Large Korean banks stop “credit card credits exchange bitcoin” service

nBankruptcy commentary: After the South Korean government announced some emergency regulatory measures against cryptocurrencies, many South Korean banks began to gradually withdraw from this emerging field and avoid direct participation in cryptocurrency-related activities. The notable move is that Shinhan Bank and Kookmin Bank have already decided to stop their services of “credit card redemption for bitcoin” in the middle of next January. This news seems to indicate that the South Korean government may as soon as possible clear its comprehensive encrypted currency regulation.n
nTranslation: Inan
Large Korean banks stay away from bitcoinn
It is reported that two large Korean banks announced this week that they will stop their services of “credit card redemption for bitcoin”. Shinhan Bank will stop this service from Jan. 15, and Kookmin Bank from Jan. 22. The media revealed that the two banks have partnerships with Coinplug, the cryptocurrency exchange, whose credit card points allow Bitcoin to be exchanged on Coinplug.n
Bank reward department to explainn
Shinhtar Bank’s rewards division is called “Shinhan Fan Club,” allowing customers to accumulate and use points using Shinhan credit cards. When customers use credit cards with Shinhan Bank’s seven branches, they earn points.n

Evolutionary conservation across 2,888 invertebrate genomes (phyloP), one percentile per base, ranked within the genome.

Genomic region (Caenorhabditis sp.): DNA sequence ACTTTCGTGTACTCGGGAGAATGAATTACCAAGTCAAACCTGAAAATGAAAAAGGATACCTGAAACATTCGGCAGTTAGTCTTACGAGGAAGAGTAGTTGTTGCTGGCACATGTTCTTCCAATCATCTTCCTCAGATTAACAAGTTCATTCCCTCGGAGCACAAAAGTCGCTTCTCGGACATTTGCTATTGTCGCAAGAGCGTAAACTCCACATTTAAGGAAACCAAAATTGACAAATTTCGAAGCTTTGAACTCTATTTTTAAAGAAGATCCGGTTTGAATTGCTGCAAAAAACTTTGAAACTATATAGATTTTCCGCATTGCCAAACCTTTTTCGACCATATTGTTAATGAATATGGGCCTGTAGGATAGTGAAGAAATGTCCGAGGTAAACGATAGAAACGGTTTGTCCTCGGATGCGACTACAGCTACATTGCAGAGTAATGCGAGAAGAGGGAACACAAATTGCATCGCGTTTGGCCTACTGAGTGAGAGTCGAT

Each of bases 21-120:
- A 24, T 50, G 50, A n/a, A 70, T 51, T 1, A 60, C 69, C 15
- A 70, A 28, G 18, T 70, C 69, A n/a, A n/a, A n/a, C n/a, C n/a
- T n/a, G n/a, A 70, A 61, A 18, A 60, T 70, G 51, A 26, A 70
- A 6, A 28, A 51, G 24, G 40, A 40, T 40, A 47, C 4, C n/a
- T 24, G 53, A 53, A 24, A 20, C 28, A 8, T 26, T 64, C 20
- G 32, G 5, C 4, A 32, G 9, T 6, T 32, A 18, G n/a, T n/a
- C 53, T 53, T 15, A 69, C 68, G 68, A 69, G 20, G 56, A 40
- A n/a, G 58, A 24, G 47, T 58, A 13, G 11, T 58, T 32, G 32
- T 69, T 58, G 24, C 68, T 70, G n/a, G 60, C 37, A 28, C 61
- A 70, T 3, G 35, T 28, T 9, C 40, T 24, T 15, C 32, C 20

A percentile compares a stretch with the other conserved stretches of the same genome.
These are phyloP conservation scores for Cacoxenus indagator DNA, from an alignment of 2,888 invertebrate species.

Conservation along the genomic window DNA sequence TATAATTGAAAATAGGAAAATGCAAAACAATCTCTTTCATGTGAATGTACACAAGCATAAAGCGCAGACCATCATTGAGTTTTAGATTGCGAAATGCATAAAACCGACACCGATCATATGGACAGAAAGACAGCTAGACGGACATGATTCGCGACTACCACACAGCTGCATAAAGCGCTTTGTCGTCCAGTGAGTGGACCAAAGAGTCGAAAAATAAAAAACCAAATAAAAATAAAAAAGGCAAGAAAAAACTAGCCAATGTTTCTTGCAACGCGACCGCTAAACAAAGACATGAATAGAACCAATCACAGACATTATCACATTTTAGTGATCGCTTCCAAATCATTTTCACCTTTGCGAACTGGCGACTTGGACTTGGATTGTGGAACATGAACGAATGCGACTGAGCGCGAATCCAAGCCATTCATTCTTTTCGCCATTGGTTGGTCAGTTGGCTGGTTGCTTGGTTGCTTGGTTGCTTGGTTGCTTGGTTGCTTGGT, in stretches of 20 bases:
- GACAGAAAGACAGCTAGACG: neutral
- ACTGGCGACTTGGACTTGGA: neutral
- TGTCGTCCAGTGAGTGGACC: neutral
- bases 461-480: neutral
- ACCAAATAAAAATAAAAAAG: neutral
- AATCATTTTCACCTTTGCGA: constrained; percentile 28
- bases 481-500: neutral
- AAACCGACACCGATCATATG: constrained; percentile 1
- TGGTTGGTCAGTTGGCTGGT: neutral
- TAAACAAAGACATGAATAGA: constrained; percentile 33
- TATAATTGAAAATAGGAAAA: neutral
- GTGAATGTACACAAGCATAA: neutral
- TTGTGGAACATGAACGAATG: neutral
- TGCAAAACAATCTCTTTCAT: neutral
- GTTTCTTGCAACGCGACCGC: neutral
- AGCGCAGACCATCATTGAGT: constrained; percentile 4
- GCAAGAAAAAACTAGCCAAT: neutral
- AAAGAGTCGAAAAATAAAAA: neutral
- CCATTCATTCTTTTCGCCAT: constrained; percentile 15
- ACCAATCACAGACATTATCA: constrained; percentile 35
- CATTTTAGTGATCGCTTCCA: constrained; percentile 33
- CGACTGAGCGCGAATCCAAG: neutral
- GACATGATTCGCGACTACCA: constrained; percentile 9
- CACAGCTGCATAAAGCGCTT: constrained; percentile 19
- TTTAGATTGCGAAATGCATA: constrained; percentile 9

The Kookmin Bank also has a similar rewards unit, and its service also allows customers to accumulate points and spend on credit cards at seven of its branches. In its report, the Korea Times pointed out that “customers can earn bonus points by spending on these seven companies and make direct use of points and cash in stores where credit cards can be used.”n
Both banks have partnered with Coinplug to allow their credit card points to be converted into bitcoin.n

Urgent regulation prompted the withdrawal of South Korean banks in the area of ​​cryptocurrenciesn
Earlier this month, the South Korean government announced an emergency regulatory measure against cryptocurrencies. According to the Yonhap News Agency, Choi Hong-sik, head of the Korea Financial Supervisory Authority,n
n”We will prohibit financial institutions from directly entering the virtual money market or engaging in related transactions.”n
nSince he showed that the government wants to prohibit financial services firms from trading or opening stores directly in the cryptocurrency market, banks are beginning to stop serving their cryptocurrency-related services one by one.n
Many large banks have stopped issuing virtual currency accounts required for such transactions to cryptocurrencies.n
In September, a service that allowed credit card purchases of cryptocurrencies at Bithumb, the largest Bitcoin exchange in the country, was stopped. At that time, South Korean financial authorities stated that “such services may be exploited by criminals using fake credit cards.”n

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